RIP Gene Wilder: Remembering the legend of Willy Wonka and The Waco Kid - Firstpost
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RIP Gene Wilder: Remembering the legend of Willy Wonka and The Waco Kid


Comedy legend Gene Wilder passed away at the age of 83 on Monday after a three year battle with Alzheimer’s disease, as reported by the Associated Press.

Though Wilder started his acting career on stage, his claim to fame was his numerous collaborations with director Mel Brooks on films like Young Frankenstein, The Producers and Blazing Saddles.

Gene Wilder as Willy Wonka. Image courtesy: Willy Wonka and the Chocolate Factory/Facebook

Gene Wilder as Willy Wonka. Image courtesy: Charlie and the Chocolate Factory/Facebook

The Producers landed him an Academy Award nomination for Best Supporting Actor in 1968. Young Frankenstein, which was written by Wilder and Brooks together, earned the pair an Academy Award nomination for Best Adapted Screenplay.

"Gene Wilder, one of the truly great talents of our time, is gone," Brooks tweeted on 29 August 2016. "He blessed every film we did together with his special magic and he blessed my life with his friendship. He will be so missed."

Whether Wilder was trying to be 'black' in the 1976 film Silver Streak or conjuring up 'Pure Imagination' as Willy Wonka in Willy Wonka and the Chocolate Factory (1971), the bug eyed and frizzy-haired comedic genius kept audiences laughing through decades of legendary performances.

Here's a look at some of the best Gene Wilder moments in from his films:

Young Frankenstein (1974)

This was the beginning of a series of collaborations with director Mel Brooks, which also garnered the pair an Academy Award nomination for Best Adapted Screenplay. Wilder plays the titular role of the mad scientist Frankenstein, and the film's top-hats-and-coattails 'Puttin' on the Ritz' routine is extremely memorable for Wilder's brand of comedy.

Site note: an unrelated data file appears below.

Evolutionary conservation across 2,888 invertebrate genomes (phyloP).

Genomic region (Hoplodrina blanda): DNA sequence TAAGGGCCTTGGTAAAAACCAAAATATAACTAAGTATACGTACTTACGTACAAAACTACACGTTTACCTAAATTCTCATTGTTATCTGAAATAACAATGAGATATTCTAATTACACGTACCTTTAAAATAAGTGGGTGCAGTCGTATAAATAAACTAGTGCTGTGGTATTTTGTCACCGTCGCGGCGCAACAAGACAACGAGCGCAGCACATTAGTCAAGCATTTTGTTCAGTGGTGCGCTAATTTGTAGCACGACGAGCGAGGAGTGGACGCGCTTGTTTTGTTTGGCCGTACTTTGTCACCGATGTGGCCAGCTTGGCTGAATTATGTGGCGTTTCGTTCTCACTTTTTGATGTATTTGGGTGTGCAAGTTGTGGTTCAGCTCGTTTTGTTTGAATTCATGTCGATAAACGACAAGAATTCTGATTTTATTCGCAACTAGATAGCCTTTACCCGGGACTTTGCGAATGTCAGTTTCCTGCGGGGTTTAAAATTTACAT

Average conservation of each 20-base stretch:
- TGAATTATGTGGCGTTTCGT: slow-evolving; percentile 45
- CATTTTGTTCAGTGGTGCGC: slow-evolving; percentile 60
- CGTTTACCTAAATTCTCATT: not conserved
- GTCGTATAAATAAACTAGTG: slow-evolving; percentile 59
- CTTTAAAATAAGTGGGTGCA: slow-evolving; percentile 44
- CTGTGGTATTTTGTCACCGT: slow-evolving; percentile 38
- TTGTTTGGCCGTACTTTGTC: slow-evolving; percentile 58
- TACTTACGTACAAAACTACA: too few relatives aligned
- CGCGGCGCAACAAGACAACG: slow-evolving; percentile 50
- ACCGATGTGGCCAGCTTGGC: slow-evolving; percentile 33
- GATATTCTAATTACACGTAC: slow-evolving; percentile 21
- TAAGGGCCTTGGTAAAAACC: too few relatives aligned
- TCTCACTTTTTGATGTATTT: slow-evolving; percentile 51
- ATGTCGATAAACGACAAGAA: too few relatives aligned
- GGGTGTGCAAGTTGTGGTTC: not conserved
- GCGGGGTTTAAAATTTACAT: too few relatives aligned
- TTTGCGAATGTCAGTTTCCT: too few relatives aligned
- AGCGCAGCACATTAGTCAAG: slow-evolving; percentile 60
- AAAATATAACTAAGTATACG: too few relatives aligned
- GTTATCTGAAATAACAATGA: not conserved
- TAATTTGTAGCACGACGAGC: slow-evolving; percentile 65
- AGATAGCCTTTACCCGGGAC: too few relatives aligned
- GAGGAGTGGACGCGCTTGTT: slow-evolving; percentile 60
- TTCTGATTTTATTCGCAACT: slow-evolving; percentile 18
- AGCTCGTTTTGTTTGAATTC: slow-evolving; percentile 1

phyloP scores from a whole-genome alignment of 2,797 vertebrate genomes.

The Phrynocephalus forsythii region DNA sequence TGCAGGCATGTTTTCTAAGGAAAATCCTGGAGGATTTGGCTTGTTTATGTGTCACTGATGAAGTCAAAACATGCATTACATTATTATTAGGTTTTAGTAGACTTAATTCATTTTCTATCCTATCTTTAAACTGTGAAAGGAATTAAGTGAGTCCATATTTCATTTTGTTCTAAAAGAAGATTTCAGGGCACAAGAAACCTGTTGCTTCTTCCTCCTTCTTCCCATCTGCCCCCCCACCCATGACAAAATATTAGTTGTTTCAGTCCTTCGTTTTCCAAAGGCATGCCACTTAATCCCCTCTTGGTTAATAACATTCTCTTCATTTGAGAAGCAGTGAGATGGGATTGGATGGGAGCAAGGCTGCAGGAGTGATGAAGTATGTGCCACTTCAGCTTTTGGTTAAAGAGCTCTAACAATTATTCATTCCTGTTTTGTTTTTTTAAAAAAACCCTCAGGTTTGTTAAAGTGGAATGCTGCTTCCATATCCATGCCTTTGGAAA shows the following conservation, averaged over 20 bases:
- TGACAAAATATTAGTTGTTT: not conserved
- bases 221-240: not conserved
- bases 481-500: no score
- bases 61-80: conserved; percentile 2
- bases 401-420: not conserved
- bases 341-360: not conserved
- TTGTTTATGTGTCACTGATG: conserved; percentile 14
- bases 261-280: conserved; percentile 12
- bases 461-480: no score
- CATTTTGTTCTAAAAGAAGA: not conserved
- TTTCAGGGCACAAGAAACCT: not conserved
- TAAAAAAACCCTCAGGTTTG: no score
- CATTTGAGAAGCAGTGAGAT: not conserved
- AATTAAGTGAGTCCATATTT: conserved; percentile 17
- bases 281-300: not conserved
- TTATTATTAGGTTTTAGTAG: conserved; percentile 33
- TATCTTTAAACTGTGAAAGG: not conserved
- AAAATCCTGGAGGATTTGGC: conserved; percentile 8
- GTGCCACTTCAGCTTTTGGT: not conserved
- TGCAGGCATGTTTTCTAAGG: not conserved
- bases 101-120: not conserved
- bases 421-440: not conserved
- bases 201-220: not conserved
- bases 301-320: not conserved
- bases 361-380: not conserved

Blazing Saddles (1974)

The not-politically-correct Blazing Saddles is one of Mel Brooks' funniest, crudest and most popular films. It is a blatant spoof of all the cliches of the time-honoured genre of a western clubbed together for maximum effect.

Wilder plays the aging alcoholic gunslinger Jim, better known as 'The Waco Kid' whose comical antics light up the screen every time he shows up.

In this classic scene, the sheriff has Wilder's Waco kid behind bars. "Are we awake?" asked the Sheriff.
"Yes, But we are very puzzled", retorted a very groggy Jim. "I think I better straighten myself out," he said, referring to the fact that he is hanging upside down.

Silver Streak (1976)

A murder on a Los Angeles-to-Chicago train journey pairs book editor George (Wilder) with career thief Grover (Richard Pryor) in this hilarious mystery film.

The pair would go on to work together in three more films and their chemistry was instantly apparent, the perfect balance of hot and cool.

The scene where Wilder goes incognito by donning blackface can be considered racist in modern context, but the easy back-and-forth between the two actors is what makes the scene (and film) worth watching.

The Woman in Red (1984)

Wilder's beloved wife, fellow actor and Saturday Night Live veteran Gilda Radner, shared the screen with her spouse in this spoof of a romantic comedy that he wrote and directed.

Though this film was never considered one of Wilder's best films, it did feature funny bits like this scene, where Wilder's character fakes outrage when a friend tries to get him out of his house, as his wife (played by Judith Ivey) has a gun trained on his crotch.

Here's the best for the last:

Willy Wonka and the Chocolate Factory (1971)

Wilder was at his mischievous best in his role as the enigmatic chocolate factory chief Willy Wonka in Willy Wonka and the Chocolate Factory. Willy Wonka's lure had this film selected for preservation in the National Film Registry, and Wilder was nominated for a Golden Globe for his performance.

Here is the iconic 'Pure Imagination' from Willy Wonka and the Chocolate Factory:

Also read 'Gene Wilder: How the iconic writer-actor transformed American film comedy'

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